For many companies, particularly in the Northeast, the unseasonable start to summer put a damper on sales.
In a conference call with investors late last month discussing results for its fiscal first quarter, which ended June 20, Spartan Stores Chief Executive Officer Dennis Eidson counted the chilly weather in northern Michigan among the challenges the company has faced this summer.
“The unseasonably cool summer weather has had an effect on the northern Michigan tourism industry,” he said. That, along with high unemployment in the state, price deflation and competitive store openings, had a negative impact on the company's retail and wholesale sales in the first quarter.
Cool, rainy weather in the Northeast might also have been a factor in soft sales at Montvale, N.J.-based A&P, according to at least one analyst.
“The weather has not been good, and their shore stores probably did not do well, I expect,” said Karen Short, an analyst at Friedman, Billings, Ramsey & Co., New York. “Plus, I think maybe people didn't barbecue.”
Natick, Mass.-based BJ's Wholesale Club reported in July that its comparable-store sales for the month of June were down by about 1% to 2% because of the cool, rainy weather in the Northeast.
In a conference call last week discussing second-quarter results, Frank Forward, BJ's chief financial officer, cited the unseasonably cool and rainy weather as one of the factors depressing comps for the whole second quarter, but noted that warmer weather in the first two weeks of August was reversing that trend.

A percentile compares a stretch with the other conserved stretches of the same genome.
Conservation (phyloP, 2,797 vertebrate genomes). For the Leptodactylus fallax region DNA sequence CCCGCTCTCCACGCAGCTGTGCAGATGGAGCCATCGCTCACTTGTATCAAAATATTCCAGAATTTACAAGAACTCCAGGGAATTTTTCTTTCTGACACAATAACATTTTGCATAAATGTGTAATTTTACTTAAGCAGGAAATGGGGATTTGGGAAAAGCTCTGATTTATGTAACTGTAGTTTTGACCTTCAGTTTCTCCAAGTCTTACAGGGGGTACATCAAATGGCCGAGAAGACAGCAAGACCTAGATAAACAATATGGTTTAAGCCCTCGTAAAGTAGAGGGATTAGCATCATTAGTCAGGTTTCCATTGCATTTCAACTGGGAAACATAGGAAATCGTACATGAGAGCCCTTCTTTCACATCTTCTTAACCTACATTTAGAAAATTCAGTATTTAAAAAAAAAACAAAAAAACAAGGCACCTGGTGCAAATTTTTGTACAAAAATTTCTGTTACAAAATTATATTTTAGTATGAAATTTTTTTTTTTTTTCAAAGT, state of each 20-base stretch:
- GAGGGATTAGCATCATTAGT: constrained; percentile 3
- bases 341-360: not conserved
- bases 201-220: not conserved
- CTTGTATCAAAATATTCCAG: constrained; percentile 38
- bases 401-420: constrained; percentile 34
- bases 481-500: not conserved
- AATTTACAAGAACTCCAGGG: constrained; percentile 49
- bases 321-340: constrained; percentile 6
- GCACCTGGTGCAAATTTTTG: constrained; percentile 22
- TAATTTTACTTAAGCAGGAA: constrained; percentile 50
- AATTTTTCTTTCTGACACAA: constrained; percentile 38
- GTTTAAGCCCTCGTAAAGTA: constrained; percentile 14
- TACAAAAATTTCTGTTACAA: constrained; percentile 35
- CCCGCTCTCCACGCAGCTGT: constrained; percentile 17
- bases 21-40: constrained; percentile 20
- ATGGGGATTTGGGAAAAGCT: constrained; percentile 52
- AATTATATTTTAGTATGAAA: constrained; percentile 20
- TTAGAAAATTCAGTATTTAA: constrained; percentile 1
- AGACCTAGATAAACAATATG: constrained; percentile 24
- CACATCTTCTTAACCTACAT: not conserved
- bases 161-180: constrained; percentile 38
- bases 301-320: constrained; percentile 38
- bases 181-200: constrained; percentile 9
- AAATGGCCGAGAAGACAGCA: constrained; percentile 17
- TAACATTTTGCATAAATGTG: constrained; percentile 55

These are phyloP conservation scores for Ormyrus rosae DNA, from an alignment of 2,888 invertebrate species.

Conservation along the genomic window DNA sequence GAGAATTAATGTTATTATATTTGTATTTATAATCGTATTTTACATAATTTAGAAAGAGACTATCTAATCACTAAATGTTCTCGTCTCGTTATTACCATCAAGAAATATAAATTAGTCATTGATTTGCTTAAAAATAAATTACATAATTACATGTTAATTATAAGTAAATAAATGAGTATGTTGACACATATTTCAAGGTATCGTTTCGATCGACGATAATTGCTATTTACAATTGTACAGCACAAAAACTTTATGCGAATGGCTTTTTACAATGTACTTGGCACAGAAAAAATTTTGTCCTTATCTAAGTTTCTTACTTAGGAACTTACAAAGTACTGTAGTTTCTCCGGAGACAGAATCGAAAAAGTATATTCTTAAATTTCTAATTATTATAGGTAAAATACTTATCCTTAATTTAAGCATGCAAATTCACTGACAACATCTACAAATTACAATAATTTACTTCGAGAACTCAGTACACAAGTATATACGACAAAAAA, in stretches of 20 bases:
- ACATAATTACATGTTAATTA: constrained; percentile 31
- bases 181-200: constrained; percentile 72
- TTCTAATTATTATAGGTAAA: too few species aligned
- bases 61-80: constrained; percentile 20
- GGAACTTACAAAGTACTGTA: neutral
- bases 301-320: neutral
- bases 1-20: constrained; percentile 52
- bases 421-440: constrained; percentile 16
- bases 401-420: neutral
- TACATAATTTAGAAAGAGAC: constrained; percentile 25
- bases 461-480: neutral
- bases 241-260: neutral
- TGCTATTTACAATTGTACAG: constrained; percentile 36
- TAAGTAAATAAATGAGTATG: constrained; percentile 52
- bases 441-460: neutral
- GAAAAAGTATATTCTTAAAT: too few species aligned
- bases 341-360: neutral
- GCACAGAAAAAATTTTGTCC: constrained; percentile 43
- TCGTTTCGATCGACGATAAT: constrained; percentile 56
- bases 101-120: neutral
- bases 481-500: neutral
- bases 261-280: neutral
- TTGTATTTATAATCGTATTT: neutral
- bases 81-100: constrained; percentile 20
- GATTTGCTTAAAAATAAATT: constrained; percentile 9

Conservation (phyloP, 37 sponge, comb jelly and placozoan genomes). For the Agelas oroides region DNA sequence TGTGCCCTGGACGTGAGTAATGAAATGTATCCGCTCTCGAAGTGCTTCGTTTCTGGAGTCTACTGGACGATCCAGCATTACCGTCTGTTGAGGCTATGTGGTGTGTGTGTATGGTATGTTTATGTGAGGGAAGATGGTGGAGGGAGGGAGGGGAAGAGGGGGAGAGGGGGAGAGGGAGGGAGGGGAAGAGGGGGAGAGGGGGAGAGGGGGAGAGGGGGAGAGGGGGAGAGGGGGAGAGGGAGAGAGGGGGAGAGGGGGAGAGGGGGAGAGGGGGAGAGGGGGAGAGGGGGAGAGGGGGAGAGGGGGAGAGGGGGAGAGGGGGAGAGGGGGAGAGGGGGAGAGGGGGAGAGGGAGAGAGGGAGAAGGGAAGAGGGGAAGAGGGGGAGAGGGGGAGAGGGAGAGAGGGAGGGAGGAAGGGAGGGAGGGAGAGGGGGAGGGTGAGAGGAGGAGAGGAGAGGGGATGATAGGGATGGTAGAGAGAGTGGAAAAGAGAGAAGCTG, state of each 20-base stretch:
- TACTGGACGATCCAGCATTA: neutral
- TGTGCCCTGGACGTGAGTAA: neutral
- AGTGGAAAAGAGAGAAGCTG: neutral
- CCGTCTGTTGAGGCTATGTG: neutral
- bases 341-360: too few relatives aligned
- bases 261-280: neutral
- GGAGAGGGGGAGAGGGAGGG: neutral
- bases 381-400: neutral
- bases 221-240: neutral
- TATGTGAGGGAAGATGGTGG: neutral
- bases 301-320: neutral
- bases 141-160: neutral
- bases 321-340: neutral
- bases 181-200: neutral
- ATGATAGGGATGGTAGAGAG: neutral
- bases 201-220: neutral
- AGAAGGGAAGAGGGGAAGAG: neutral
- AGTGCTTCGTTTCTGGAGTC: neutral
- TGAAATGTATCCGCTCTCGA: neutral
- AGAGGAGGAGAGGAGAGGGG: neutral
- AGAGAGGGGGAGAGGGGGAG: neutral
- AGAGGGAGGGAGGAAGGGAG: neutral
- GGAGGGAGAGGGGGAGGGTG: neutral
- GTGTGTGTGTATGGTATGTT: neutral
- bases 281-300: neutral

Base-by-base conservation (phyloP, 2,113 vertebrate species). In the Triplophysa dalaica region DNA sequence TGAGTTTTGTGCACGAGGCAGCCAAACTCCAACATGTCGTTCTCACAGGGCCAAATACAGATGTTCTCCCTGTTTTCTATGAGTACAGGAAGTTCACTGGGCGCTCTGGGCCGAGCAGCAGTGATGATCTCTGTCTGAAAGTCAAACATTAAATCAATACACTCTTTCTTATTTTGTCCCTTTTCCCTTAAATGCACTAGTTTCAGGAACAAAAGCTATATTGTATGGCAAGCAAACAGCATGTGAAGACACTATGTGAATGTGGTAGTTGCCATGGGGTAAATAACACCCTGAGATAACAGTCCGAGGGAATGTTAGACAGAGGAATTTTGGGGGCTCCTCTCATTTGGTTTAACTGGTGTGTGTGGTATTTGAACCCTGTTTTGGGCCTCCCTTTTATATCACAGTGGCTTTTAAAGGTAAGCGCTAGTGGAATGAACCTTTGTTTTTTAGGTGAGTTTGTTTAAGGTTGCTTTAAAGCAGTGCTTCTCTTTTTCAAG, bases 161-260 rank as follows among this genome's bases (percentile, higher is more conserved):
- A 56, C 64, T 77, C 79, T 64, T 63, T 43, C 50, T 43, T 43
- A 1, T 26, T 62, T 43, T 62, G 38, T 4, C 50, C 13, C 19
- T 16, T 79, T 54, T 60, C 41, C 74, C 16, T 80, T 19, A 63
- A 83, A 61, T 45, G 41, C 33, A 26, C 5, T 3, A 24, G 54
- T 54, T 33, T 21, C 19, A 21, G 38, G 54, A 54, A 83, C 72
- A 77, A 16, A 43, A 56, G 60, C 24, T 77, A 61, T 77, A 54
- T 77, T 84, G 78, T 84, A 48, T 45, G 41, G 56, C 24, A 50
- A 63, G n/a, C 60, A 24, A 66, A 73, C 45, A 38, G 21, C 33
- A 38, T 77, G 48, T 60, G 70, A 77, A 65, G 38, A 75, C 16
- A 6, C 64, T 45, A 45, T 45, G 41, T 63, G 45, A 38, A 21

“We've had some incredibly tough weather in most of our geography,” said BJ's CEO Laura Sen in response to a question from an analyst.
Seasonal general merchandise sales in particular were impacted in the second quarter, the company said.
Ironically, the warming trend in August might hurt those retailers who are hoping to get an early start on fall sales, according to a report by Citigroup analyst Deborah Weinswig.
“Weather is expected to be somewhat unfavorable for back-to-school same-store sales due to warmer and drier conditions year-over-year, according to Weather Trends International,” she wrote in the report. “Typically, back-to-school sales benefit from cool and wet weather in August and September as these conditions drive traffic and stimulate sales of fall merchandise. Favorable weather conditions are not expected to arrive until weeks four and five of September, which could prolong the back-to-school season.”
Other findings from the Citigroup report:
Price deflation should give retailers more flexibility to expand gross margins or lower prices.
Lower fuel prices should increase spending power for consumers.